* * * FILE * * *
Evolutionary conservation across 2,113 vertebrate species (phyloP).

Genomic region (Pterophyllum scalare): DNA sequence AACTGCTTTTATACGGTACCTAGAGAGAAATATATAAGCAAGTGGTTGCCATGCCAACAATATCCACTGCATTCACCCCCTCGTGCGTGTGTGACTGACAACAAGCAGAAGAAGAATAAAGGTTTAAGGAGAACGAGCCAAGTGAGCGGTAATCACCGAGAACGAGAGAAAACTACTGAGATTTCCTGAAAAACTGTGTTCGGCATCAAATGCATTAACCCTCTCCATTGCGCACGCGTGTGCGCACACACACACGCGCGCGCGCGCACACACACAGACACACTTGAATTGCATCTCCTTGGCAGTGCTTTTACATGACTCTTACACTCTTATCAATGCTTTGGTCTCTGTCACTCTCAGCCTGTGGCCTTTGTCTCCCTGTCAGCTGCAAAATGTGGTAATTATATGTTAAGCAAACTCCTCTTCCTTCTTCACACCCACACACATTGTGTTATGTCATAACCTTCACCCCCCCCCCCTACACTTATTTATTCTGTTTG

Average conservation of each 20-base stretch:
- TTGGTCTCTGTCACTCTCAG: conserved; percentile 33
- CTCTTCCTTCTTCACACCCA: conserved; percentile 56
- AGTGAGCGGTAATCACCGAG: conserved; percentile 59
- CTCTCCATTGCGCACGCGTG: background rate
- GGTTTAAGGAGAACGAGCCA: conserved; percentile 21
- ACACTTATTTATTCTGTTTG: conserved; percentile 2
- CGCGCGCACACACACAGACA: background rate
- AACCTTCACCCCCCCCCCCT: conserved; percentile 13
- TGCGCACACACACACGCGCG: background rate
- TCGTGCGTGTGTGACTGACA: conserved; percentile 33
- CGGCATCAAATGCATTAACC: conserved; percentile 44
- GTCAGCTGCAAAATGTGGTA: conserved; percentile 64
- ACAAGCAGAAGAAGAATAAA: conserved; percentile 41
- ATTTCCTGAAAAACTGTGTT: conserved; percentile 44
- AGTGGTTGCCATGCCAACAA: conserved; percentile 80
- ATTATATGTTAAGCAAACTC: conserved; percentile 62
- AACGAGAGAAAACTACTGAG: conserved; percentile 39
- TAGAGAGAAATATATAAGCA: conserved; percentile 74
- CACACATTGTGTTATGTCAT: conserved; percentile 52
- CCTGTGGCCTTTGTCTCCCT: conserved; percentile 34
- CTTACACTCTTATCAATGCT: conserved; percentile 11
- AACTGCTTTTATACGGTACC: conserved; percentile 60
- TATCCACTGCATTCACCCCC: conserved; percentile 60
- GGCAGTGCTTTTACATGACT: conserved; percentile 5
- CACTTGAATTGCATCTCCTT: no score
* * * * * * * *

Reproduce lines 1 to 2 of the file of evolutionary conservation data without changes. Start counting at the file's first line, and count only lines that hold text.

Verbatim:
Evolutionary conservation across 2,113 vertebrate species (phyloP).

Genomic region (Pterophyllum scalare): DNA sequence AACTGCTTTTATACGGTACCTAGAGAGAAATATATAAGCAAGTGGTTGCCATGCCAACAATATCCACTGCATTCACCCCCTCGTGCGTGTGTGACTGACAACAAGCAGAAGAAGAATAAAGGTTTAAGGAGAACGAGCCAAGTGAGCGGTAATCACCGAGAACGAGAGAAAACTACTGAGATTTCCTGAAAAACTGTGTTCGGCATCAAATGCATTAACCCTCTCCATTGCGCACGCGTGTGCGCACACACACACGCGCGCGCGCGCACACACACAGACACACTTGAATTGCATCTCCTTGGCAGTGCTTTTACATGACTCTTACACTCTTATCAATGCTTTGGTCTCTGTCACTCTCAGCCTGTGGCCTTTGTCTCCCTGTCAGCTGCAAAATGTGGTAATTATATGTTAAGCAAACTCCTCTTCCTTCTTCACACCCACACACATTGTGTTATGTCATAACCTTCACCCCCCCCCCCTACACTTATTTATTCTGTTTG